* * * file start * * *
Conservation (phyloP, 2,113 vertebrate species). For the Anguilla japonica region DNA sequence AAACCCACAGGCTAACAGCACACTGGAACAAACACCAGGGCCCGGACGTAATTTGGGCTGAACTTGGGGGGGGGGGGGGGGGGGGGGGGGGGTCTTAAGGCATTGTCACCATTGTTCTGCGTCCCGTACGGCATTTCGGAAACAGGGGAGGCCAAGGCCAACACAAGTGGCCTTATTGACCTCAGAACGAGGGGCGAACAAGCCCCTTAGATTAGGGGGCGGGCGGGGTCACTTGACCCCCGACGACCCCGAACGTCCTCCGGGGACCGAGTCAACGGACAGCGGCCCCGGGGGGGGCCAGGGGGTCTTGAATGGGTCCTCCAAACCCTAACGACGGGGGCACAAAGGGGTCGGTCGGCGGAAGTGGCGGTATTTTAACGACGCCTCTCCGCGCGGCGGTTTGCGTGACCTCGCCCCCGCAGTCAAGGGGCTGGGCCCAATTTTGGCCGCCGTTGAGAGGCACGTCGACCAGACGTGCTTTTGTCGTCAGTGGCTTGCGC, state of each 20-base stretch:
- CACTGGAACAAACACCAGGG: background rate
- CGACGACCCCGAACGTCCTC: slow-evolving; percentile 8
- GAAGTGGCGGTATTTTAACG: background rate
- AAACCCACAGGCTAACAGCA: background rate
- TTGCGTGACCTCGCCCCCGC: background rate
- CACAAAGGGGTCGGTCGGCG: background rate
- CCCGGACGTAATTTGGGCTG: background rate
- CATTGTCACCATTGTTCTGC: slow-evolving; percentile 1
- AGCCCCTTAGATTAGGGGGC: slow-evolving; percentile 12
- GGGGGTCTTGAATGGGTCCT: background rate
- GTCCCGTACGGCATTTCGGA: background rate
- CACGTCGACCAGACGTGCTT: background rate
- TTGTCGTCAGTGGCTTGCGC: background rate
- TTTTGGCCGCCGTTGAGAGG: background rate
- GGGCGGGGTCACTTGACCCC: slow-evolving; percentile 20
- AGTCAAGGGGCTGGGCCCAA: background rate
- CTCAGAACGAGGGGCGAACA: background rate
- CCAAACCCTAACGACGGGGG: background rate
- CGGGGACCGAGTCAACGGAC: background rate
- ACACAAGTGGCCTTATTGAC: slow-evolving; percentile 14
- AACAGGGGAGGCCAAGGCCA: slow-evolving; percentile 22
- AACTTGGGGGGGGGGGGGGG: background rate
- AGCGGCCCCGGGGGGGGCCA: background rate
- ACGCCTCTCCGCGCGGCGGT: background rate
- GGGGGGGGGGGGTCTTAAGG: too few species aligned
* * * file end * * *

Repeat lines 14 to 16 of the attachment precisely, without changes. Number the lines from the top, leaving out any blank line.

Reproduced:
- TTGTCGTCAGTGGCTTGCGC: background rate
- TTTTGGCCGCCGTTGAGAGG: background rate
- GGGCGGGGTCACTTGACCCC: slow-evolving; percentile 20